3. The proportion of Mormons in a state is the only factor of all those included in the analysis (including factors most commonly identified as contributing to suicide rates) that is associated with an increase in the rate of youth suicides between 2009 and 2014. As Mormons move from their minimum to maximum population in a state, the rate of increase in high-school aged suicides moves from 17% to 119%. In other words, the more Mormons there are in a state, the faster suicide rates increased between 2009 and 2014.

Because the CDC does not track the sexual orientation of suicide victims, this evidence does not and cannot show a definitive link between Mormon religious context and LGBT suicide rates in U.S. states. This should in no way be considered the “final” or “definitive” word on the topic. However, Parkinson and Barker provide a plethora of evidence supporting the theorized linking mechanisms between LDS Church rhetoric and policies on LGBT issues and suicide rates among Mormon LGBT youth during this time frame. Thus, the evidence presented here merely provides an additional “data point” which supports the theorized relationship, making it increasingly difficult (yet not impossible) to argue that the recent increase in suicides among Mormon LGBT youth are unrelated to the religious context fostered by the LDS Church and its leaders toward the LGBT community.[5]

Finally, this information is not intended to condemn. Rather, it is presented to contribute to the conversation on this important topic that literally has life-and-death implications. It is clear that there is a problem. The more information we have available to us the sooner we can craft an effective solution.



[FN1] Suspecting that suicide rates among the 15-19 age group might represent an overly narrow segment of the youth population, I repeated all these analyses for state suicide rates among the 10-29 age group in each state and the link between % Mormon and suicide rates disappeared entirely. This means that the link between % Mormon in a state and youth suicide rates is limited specifically to the high school age group 15-19.

[FN2] Also, I originally included % weekly church-going in each state as a control variable on the logic that environments that are more religious in general would also possibly contribute to youth suicide rates. This variable was removed, though, due to multicollinearity as % Mormon and % weekly church-going are very highly correlated (congratulations Mormons!). The substantive results of the analyses shown above were unchanged when % weekly church-going was included, indicating that it is not a significant predictor of youth suicide rates.

[FN3] The state of Wyoming was one of the few states excluded from this analysis because the CDC reports fewer than 10 suicides per 100,000 in 2009, thus we cannot calculate a rate of increase between 2009 and 2014. This is important because Wyoming has the third highest rate of Mormon residents in the country (9%). However, if we assume a rate of 10 in 2009, it makes the rate of increase between 2009 and 2014 192%. Including this assumption in the model increases the substantive effect of % Mormon on increase in youth suicide rates by an additional 61% (17% to 119% not including Wyoming; 18% to 180% including Wyoming).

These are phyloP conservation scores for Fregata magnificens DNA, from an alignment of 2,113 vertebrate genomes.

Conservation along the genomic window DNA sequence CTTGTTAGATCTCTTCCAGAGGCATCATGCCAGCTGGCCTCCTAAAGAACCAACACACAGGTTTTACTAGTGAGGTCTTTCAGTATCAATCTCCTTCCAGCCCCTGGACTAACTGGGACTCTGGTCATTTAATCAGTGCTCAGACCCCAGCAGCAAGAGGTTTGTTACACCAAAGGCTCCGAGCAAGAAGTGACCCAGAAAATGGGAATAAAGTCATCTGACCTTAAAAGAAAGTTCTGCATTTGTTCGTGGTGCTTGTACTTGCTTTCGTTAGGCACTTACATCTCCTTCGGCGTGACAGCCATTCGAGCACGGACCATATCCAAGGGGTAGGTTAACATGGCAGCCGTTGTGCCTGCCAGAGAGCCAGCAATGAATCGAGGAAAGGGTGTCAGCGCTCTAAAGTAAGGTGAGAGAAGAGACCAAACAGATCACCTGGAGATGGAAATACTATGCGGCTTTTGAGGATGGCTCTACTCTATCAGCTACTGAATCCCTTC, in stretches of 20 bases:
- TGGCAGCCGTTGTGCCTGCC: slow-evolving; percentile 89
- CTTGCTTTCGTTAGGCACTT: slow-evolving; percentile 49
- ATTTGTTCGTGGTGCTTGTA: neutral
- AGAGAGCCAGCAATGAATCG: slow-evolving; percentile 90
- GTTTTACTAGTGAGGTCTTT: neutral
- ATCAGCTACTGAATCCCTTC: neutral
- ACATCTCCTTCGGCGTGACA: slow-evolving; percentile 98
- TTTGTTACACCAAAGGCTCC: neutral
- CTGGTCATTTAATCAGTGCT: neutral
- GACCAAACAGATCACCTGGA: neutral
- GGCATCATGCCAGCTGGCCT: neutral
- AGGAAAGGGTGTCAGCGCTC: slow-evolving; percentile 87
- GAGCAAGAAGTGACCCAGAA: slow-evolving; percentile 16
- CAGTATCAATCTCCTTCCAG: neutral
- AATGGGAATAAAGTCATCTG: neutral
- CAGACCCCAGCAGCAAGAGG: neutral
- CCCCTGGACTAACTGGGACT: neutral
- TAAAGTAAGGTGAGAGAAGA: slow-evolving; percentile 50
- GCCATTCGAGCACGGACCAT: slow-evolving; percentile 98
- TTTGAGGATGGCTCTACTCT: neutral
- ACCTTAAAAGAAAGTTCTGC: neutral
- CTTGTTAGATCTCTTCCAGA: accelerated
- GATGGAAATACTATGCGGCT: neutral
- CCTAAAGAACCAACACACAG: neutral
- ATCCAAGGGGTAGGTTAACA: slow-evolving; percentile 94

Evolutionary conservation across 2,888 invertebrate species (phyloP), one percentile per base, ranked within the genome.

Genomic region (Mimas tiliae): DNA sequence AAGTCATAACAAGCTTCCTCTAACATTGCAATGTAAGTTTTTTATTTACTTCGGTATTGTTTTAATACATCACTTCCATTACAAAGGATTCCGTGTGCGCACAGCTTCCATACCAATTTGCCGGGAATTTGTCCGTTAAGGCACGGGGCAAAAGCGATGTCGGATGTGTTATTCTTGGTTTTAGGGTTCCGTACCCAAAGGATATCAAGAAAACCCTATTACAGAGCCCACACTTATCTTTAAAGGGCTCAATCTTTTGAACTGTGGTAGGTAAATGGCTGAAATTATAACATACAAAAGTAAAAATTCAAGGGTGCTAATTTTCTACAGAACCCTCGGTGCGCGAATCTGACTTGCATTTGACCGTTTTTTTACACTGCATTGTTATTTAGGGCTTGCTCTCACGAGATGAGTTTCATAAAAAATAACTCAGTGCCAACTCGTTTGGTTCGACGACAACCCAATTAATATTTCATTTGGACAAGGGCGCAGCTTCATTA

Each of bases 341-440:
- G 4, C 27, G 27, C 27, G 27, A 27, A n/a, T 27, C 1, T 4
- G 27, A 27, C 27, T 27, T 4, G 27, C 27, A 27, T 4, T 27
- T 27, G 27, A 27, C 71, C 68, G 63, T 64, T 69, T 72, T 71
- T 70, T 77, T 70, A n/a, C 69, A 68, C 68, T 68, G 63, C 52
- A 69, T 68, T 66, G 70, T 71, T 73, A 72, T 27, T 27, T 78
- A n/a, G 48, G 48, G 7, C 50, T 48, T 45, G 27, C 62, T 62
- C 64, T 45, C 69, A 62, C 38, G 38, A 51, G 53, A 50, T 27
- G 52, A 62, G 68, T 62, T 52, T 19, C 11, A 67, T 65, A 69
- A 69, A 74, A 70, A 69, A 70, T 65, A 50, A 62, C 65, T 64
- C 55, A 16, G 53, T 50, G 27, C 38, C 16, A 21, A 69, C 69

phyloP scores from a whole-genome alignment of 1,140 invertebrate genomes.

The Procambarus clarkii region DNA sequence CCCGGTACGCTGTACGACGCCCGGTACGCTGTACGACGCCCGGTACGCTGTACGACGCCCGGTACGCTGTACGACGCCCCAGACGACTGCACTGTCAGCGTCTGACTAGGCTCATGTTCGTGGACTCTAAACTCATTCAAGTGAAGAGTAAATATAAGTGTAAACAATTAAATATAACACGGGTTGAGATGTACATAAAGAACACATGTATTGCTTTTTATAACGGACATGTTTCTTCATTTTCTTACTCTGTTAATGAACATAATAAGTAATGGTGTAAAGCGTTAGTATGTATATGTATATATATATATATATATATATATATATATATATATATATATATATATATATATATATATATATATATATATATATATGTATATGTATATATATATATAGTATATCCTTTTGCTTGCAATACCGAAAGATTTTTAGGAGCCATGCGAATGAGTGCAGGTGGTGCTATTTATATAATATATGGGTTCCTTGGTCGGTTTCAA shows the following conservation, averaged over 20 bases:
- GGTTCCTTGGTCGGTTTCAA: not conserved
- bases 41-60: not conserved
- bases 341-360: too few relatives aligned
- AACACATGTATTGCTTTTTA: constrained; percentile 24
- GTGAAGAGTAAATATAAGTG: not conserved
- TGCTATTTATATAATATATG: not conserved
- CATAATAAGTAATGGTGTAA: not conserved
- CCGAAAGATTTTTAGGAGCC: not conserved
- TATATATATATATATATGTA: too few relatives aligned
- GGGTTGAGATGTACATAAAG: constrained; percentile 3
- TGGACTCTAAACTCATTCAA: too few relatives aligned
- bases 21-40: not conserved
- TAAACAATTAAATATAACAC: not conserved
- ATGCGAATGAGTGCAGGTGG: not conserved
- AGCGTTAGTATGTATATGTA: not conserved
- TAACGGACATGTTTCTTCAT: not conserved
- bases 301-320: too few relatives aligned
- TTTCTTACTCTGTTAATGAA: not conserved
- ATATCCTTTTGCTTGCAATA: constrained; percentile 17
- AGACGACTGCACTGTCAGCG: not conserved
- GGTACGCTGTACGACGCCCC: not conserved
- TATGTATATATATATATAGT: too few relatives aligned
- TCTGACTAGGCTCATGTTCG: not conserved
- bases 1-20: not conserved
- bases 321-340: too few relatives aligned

[FN4] Including both % Mormon and % Evangelical in the regression models leaves both variables statistically insignificant. The variable for % Mormon in 2014, however, is significant at p=0.15. So while in this model we are not able to say with 95% confidence (the traditional standard of confidence) that % Mormon is associated with higher levels of youth suicides when controlling for % Evangelical, we can say that we are 85% confident. A similar effect happens for the effect of % Mormon on 5-year rate of change. Our confidence in the effect of % Mormon of 5-year increases in youth suicides decreases from 95% to 78% (p-values of 0.05 and 0.22, respectively).

[FN5] Interested observes should offer plausible alternative explanations for this observed relationship and then empirically test them with rigorous social science tools. The link between the LDS approach to LGBT issues and LGBT youth suicides is only inferred by these results, but supported by a myriad of indirect, anecdotal, and theoretical arguments. Here we have also shown evidence against other possible explanations including mental health rates, gun ownership rates, and other demographic factors. It is still possible, though, that something else is driving both of these variables. In the absence of a compelling alternative explanation, then, the LGBT link is (in my judgment) the most plausible and compelling offered so far.

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Benjamin Knoll is a political science professor at a liberal arts college in central Kentucky. He's a married father of three girls and currently serves as a Sunday School teacher in his ward.